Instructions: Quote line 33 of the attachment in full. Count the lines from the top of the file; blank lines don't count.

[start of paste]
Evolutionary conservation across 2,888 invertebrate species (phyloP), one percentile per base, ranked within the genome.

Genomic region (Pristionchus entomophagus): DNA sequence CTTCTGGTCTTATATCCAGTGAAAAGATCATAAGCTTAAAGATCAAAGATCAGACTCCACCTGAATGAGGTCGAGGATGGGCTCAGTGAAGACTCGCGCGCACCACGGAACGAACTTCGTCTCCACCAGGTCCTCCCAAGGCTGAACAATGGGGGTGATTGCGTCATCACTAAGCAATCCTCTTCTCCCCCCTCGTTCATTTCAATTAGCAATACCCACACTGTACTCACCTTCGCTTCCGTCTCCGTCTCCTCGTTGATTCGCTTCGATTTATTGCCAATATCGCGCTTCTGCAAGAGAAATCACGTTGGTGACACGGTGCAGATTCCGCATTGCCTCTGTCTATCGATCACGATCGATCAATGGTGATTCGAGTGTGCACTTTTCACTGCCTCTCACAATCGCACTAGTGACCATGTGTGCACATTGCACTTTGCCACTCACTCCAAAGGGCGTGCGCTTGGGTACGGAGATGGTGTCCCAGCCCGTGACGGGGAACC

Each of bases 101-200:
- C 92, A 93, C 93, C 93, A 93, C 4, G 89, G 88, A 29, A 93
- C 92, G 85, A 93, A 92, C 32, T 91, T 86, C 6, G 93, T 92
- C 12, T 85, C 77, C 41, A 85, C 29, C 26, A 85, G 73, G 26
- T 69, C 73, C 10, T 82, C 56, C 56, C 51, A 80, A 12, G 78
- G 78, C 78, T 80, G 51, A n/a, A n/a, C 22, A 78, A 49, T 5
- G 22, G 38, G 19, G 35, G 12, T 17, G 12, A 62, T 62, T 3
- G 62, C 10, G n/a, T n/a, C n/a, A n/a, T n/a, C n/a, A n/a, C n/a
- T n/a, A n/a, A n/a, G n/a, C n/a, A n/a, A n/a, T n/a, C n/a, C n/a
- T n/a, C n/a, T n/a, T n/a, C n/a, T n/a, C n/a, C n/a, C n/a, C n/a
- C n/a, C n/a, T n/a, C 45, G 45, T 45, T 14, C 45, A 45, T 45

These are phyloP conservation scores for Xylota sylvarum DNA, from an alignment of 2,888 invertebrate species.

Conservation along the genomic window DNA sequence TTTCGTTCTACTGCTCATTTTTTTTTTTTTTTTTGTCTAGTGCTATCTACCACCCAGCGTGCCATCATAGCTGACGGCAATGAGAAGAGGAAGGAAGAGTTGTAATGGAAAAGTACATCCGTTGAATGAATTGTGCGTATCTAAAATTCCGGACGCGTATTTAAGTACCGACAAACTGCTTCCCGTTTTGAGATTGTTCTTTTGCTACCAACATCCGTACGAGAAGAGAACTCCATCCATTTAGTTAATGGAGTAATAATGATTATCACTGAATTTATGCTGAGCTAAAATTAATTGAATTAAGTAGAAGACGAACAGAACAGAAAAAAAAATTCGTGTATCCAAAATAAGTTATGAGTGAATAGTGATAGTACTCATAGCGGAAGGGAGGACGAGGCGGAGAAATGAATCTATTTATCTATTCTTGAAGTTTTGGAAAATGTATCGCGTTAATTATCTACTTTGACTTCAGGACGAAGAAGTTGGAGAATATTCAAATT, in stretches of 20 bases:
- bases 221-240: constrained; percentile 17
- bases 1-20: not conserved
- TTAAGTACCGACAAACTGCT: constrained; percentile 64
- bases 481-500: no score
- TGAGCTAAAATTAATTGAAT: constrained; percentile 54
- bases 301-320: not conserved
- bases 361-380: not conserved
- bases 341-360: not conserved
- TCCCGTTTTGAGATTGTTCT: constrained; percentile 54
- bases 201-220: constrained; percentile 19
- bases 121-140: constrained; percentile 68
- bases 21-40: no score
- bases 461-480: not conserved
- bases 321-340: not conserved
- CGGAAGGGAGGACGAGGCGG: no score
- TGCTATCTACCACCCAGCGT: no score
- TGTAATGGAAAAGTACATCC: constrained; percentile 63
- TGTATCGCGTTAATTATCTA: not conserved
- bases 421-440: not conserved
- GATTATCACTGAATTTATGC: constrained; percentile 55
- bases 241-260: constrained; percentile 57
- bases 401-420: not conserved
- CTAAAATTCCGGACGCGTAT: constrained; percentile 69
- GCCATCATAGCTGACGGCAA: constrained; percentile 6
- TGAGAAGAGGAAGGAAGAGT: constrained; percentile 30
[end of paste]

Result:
- TGTATCGCGTTAATTATCTA: not conserved